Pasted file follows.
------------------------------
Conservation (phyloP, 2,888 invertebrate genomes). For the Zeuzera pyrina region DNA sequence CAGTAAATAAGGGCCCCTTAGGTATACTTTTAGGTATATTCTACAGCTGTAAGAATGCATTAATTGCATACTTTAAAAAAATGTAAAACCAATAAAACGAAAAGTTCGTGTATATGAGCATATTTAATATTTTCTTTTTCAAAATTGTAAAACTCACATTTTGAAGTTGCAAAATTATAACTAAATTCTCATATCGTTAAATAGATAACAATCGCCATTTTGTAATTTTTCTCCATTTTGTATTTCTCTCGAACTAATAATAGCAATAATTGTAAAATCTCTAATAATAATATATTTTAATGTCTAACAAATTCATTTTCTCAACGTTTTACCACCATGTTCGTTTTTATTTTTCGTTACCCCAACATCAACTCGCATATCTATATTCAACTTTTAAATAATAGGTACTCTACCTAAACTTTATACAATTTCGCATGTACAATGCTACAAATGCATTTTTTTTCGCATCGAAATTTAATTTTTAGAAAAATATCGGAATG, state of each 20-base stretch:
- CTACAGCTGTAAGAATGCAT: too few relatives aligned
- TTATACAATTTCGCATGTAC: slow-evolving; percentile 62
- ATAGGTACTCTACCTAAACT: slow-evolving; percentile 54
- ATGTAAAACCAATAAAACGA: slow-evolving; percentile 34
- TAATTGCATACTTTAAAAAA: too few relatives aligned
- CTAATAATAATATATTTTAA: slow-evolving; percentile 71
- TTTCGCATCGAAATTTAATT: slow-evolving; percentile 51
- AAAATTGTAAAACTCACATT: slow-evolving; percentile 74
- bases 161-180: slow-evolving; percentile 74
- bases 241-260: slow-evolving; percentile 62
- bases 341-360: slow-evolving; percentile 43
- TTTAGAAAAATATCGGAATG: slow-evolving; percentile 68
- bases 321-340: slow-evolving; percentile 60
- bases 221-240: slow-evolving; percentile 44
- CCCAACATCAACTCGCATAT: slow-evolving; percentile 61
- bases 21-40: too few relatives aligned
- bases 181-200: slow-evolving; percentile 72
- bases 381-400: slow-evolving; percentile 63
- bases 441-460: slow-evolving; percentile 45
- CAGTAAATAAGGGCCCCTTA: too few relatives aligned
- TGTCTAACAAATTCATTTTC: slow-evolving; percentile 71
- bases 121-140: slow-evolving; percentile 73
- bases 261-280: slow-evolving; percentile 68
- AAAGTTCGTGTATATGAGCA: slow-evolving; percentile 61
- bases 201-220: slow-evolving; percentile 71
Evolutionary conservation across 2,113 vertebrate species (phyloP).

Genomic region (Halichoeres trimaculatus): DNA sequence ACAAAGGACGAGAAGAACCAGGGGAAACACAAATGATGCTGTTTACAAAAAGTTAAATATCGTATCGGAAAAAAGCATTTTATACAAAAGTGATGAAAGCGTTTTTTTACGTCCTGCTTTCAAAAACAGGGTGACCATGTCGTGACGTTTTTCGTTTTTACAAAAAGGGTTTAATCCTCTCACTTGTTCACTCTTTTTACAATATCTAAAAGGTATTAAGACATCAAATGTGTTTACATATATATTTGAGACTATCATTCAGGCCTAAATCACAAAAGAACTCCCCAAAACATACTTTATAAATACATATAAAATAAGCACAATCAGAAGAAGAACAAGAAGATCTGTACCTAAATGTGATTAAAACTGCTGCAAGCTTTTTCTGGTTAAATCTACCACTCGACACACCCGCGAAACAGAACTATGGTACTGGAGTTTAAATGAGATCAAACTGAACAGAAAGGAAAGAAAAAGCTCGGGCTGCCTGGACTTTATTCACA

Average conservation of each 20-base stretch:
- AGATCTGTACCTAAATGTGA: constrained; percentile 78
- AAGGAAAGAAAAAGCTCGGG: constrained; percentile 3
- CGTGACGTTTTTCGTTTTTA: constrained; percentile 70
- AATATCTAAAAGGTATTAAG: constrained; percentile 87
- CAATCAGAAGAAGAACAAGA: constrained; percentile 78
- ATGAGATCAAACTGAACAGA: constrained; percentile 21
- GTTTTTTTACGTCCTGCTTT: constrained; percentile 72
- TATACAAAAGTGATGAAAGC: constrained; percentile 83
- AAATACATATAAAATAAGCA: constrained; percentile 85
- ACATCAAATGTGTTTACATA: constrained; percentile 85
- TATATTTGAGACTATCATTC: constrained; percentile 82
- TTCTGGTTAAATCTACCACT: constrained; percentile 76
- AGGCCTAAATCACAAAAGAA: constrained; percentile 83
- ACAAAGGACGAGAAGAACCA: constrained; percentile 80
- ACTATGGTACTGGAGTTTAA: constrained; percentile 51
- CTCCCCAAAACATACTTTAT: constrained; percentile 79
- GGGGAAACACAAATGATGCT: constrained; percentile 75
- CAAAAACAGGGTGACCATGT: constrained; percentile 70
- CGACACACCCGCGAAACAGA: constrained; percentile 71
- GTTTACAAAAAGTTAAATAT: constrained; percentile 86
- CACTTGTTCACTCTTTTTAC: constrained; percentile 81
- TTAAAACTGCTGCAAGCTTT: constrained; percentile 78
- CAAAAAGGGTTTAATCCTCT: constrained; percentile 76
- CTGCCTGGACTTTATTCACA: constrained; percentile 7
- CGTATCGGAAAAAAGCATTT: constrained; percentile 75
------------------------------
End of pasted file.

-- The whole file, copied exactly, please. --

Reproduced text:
Conservation (phyloP, 2,888 invertebrate genomes). For the Zeuzera pyrina region DNA sequence CAGTAAATAAGGGCCCCTTAGGTATACTTTTAGGTATATTCTACAGCTGTAAGAATGCATTAATTGCATACTTTAAAAAAATGTAAAACCAATAAAACGAAAAGTTCGTGTATATGAGCATATTTAATATTTTCTTTTTCAAAATTGTAAAACTCACATTTTGAAGTTGCAAAATTATAACTAAATTCTCATATCGTTAAATAGATAACAATCGCCATTTTGTAATTTTTCTCCATTTTGTATTTCTCTCGAACTAATAATAGCAATAATTGTAAAATCTCTAATAATAATATATTTTAATGTCTAACAAATTCATTTTCTCAACGTTTTACCACCATGTTCGTTTTTATTTTTCGTTACCCCAACATCAACTCGCATATCTATATTCAACTTTTAAATAATAGGTACTCTACCTAAACTTTATACAATTTCGCATGTACAATGCTACAAATGCATTTTTTTTCGCATCGAAATTTAATTTTTAGAAAAATATCGGAATG, state of each 20-base stretch:
- CTACAGCTGTAAGAATGCAT: too few relatives aligned
- TTATACAATTTCGCATGTAC: slow-evolving; percentile 62
- ATAGGTACTCTACCTAAACT: slow-evolving; percentile 54
- ATGTAAAACCAATAAAACGA: slow-evolving; percentile 34
- TAATTGCATACTTTAAAAAA: too few relatives aligned
- CTAATAATAATATATTTTAA: slow-evolving; percentile 71
- TTTCGCATCGAAATTTAATT: slow-evolving; percentile 51
- AAAATTGTAAAACTCACATT: slow-evolving; percentile 74
- bases 161-180: slow-evolving; percentile 74
- bases 241-260: slow-evolving; percentile 62
- bases 341-360: slow-evolving; percentile 43
- TTTAGAAAAATATCGGAATG: slow-evolving; percentile 68
- bases 321-340: slow-evolving; percentile 60
- bases 221-240: slow-evolving; percentile 44
- CCCAACATCAACTCGCATAT: slow-evolving; percentile 61
- bases 21-40: too few relatives aligned
- bases 181-200: slow-evolving; percentile 72
- bases 381-400: slow-evolving; percentile 63
- bases 441-460: slow-evolving; percentile 45
- CAGTAAATAAGGGCCCCTTA: too few relatives aligned
- TGTCTAACAAATTCATTTTC: slow-evolving; percentile 71
- bases 121-140: slow-evolving; percentile 73
- bases 261-280: slow-evolving; percentile 68
- AAAGTTCGTGTATATGAGCA: slow-evolving; percentile 61
- bases 201-220: slow-evolving; percentile 71
Evolutionary conservation across 2,113 vertebrate species (phyloP).

Genomic region (Halichoeres trimaculatus): DNA sequence ACAAAGGACGAGAAGAACCAGGGGAAACACAAATGATGCTGTTTACAAAAAGTTAAATATCGTATCGGAAAAAAGCATTTTATACAAAAGTGATGAAAGCGTTTTTTTACGTCCTGCTTTCAAAAACAGGGTGACCATGTCGTGACGTTTTTCGTTTTTACAAAAAGGGTTTAATCCTCTCACTTGTTCACTCTTTTTACAATATCTAAAAGGTATTAAGACATCAAATGTGTTTACATATATATTTGAGACTATCATTCAGGCCTAAATCACAAAAGAACTCCCCAAAACATACTTTATAAATACATATAAAATAAGCACAATCAGAAGAAGAACAAGAAGATCTGTACCTAAATGTGATTAAAACTGCTGCAAGCTTTTTCTGGTTAAATCTACCACTCGACACACCCGCGAAACAGAACTATGGTACTGGAGTTTAAATGAGATCAAACTGAACAGAAAGGAAAGAAAAAGCTCGGGCTGCCTGGACTTTATTCACA

Average conservation of each 20-base stretch:
- AGATCTGTACCTAAATGTGA: constrained; percentile 78
- AAGGAAAGAAAAAGCTCGGG: constrained; percentile 3
- CGTGACGTTTTTCGTTTTTA: constrained; percentile 70
- AATATCTAAAAGGTATTAAG: constrained; percentile 87
- CAATCAGAAGAAGAACAAGA: constrained; percentile 78
- ATGAGATCAAACTGAACAGA: constrained; percentile 21
- GTTTTTTTACGTCCTGCTTT: constrained; percentile 72
- TATACAAAAGTGATGAAAGC: constrained; percentile 83
- AAATACATATAAAATAAGCA: constrained; percentile 85
- ACATCAAATGTGTTTACATA: constrained; percentile 85
- TATATTTGAGACTATCATTC: constrained; percentile 82
- TTCTGGTTAAATCTACCACT: constrained; percentile 76
- AGGCCTAAATCACAAAAGAA: constrained; percentile 83
- ACAAAGGACGAGAAGAACCA: constrained; percentile 80
- ACTATGGTACTGGAGTTTAA: constrained; percentile 51
- CTCCCCAAAACATACTTTAT: constrained; percentile 79
- GGGGAAACACAAATGATGCT: constrained; percentile 75
- CAAAAACAGGGTGACCATGT: constrained; percentile 70
- CGACACACCCGCGAAACAGA: constrained; percentile 71
- GTTTACAAAAAGTTAAATAT: constrained; percentile 86
- CACTTGTTCACTCTTTTTAC: constrained; percentile 81
- TTAAAACTGCTGCAAGCTTT: constrained; percentile 78
- CAAAAAGGGTTTAATCCTCT: constrained; percentile 76
- CTGCCTGGACTTTATTCACA: constrained; percentile 7
- CGTATCGGAAAAAAGCATTT: constrained; percentile 75